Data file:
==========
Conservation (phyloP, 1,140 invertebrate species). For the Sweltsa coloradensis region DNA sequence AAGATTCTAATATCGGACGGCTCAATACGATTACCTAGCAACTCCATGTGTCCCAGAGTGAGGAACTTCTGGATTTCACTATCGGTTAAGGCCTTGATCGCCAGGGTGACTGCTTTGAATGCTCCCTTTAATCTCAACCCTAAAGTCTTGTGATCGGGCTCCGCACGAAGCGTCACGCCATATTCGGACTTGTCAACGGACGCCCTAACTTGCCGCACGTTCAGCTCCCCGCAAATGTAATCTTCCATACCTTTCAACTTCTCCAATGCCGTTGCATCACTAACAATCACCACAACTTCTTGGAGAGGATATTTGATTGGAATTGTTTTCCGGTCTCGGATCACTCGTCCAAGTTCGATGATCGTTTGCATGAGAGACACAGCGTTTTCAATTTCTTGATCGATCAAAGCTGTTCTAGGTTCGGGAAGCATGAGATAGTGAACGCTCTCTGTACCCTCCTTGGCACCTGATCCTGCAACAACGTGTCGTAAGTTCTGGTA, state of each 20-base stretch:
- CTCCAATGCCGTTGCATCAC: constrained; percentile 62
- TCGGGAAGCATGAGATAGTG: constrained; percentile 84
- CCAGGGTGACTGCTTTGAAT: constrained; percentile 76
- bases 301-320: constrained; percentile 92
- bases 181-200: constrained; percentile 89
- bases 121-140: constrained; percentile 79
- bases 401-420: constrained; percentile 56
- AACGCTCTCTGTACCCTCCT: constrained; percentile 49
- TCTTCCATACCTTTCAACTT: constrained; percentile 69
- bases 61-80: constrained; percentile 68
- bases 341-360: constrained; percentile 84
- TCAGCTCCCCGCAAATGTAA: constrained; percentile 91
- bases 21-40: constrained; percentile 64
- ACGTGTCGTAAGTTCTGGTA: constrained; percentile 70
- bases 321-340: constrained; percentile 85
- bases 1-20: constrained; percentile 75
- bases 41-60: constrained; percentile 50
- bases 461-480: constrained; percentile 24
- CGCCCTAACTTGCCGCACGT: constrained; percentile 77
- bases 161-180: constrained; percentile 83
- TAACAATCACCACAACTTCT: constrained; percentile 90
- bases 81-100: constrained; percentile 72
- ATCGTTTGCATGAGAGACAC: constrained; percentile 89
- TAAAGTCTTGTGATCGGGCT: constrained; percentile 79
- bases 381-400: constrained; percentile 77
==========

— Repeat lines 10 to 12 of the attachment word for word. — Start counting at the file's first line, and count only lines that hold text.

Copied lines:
- TCTTCCATACCTTTCAACTT: constrained; percentile 69
- bases 61-80: constrained; percentile 68
- bases 341-360: constrained; percentile 84